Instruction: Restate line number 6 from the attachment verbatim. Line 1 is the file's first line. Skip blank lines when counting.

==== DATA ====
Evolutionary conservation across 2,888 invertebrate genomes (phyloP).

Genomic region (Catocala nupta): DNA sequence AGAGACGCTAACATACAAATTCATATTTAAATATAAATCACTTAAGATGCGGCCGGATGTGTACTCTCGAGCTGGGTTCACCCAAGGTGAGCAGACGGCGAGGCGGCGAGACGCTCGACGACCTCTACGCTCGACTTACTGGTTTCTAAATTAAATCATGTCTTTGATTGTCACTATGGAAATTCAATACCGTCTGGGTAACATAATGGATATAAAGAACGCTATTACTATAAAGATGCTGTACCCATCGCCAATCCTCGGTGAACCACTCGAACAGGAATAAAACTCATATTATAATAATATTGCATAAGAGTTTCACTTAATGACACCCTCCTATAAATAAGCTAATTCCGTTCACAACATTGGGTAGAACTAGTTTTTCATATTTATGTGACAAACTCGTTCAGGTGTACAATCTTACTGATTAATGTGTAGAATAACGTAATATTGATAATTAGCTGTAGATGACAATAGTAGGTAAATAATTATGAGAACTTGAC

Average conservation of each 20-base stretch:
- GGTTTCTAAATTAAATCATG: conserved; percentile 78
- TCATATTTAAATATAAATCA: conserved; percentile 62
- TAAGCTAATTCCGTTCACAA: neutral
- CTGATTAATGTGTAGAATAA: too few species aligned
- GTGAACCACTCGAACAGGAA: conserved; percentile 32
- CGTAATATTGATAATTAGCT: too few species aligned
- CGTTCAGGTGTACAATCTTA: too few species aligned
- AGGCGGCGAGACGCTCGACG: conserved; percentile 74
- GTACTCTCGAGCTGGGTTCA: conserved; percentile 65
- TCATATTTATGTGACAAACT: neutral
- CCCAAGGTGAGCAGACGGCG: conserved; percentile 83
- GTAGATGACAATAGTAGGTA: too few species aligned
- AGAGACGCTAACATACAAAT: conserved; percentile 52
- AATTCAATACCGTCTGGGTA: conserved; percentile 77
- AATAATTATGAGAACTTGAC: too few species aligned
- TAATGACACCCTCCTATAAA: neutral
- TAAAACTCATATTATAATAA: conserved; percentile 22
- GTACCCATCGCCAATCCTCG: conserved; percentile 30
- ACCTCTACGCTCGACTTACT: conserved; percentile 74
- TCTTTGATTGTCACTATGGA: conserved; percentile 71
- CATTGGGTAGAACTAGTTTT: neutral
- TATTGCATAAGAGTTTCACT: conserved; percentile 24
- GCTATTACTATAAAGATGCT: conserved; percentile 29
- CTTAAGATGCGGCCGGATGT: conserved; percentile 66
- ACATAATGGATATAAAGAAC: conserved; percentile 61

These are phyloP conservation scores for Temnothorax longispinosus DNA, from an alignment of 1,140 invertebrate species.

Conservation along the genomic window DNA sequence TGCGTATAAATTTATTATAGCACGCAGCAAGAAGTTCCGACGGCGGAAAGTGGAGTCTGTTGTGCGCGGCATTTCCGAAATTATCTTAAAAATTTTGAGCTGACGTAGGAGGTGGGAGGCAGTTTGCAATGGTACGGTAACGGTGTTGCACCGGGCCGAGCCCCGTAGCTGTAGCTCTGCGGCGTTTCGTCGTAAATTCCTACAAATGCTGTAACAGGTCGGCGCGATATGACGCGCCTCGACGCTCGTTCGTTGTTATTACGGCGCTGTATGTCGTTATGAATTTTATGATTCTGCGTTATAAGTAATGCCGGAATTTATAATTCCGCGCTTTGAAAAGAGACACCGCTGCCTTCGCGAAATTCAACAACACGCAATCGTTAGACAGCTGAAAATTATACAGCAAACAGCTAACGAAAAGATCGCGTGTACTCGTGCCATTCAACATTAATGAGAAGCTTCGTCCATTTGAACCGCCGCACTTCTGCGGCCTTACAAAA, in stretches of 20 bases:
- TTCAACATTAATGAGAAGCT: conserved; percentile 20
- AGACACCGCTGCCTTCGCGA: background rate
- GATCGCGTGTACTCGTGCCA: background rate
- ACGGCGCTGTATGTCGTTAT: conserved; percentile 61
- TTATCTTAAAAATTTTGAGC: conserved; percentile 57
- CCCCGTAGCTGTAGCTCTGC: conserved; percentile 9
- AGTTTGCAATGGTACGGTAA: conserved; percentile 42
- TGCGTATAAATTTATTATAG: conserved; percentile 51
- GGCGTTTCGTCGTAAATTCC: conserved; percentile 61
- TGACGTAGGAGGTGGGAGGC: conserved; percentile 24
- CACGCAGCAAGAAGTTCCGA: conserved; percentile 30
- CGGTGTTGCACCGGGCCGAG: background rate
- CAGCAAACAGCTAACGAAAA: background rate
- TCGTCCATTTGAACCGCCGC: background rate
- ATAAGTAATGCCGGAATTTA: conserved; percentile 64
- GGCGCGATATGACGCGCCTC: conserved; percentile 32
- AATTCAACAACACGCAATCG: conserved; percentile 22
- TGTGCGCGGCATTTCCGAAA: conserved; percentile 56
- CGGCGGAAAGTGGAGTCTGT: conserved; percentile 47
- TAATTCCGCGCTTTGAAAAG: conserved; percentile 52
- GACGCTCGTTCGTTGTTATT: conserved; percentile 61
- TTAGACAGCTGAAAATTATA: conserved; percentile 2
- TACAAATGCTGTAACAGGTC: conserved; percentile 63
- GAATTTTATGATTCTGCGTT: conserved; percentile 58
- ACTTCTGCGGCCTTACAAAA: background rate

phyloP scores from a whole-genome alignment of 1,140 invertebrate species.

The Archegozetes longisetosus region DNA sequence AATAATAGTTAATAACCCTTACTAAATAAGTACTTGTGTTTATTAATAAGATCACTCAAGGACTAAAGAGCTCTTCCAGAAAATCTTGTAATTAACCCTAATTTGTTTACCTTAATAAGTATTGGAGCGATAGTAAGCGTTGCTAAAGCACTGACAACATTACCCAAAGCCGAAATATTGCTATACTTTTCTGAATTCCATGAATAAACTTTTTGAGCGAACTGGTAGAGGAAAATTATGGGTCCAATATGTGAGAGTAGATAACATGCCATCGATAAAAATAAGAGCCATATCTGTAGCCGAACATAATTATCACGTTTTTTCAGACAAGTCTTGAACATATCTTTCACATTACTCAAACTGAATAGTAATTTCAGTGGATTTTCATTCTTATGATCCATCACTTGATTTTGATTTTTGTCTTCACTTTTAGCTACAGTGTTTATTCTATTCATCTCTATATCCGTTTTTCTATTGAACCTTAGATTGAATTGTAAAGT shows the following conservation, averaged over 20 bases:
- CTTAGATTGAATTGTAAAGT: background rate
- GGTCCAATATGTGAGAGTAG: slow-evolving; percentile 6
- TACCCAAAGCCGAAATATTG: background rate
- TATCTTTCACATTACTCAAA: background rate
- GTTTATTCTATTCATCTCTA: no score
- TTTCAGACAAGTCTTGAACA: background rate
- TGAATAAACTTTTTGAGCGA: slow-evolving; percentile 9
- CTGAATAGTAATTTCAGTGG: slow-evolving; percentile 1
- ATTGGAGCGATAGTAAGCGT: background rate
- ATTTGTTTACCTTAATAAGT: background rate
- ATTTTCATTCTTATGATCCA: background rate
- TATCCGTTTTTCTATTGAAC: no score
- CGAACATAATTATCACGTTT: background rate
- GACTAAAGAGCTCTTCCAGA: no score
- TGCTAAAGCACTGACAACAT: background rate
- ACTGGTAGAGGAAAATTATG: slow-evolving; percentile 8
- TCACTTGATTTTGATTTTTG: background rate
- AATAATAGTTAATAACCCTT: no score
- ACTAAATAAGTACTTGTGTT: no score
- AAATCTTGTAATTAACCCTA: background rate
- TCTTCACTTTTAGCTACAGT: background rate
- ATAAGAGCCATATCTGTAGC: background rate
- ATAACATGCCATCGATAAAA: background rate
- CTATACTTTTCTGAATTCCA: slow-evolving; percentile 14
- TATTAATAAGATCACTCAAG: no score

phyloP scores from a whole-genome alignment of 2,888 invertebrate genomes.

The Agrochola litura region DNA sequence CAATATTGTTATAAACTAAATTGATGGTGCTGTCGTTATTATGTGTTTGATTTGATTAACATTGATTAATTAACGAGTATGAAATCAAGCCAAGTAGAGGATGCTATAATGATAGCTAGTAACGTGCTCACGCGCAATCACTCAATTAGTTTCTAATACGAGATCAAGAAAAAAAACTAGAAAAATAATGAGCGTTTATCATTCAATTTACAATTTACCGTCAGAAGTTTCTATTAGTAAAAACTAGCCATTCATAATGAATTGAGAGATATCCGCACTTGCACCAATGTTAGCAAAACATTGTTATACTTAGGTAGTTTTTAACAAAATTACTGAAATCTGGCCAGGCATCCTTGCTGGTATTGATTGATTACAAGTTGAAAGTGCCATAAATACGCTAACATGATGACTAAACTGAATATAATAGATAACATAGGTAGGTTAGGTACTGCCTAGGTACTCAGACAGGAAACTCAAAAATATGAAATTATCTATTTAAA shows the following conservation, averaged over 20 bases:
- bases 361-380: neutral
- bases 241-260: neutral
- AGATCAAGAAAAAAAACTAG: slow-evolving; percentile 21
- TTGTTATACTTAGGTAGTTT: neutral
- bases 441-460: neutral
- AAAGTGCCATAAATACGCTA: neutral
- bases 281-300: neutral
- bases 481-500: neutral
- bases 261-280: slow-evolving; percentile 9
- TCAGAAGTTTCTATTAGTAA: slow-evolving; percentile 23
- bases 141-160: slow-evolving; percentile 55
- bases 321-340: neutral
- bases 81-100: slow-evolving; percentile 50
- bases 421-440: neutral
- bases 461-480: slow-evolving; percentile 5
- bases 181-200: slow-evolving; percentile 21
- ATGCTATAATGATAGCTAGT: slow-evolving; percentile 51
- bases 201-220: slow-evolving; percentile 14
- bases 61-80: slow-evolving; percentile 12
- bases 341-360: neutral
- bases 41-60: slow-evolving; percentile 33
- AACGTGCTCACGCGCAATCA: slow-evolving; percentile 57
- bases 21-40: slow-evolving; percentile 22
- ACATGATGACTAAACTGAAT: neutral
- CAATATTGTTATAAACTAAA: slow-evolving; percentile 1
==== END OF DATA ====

- TAAGCTAATTCCGTTCACAA: neutral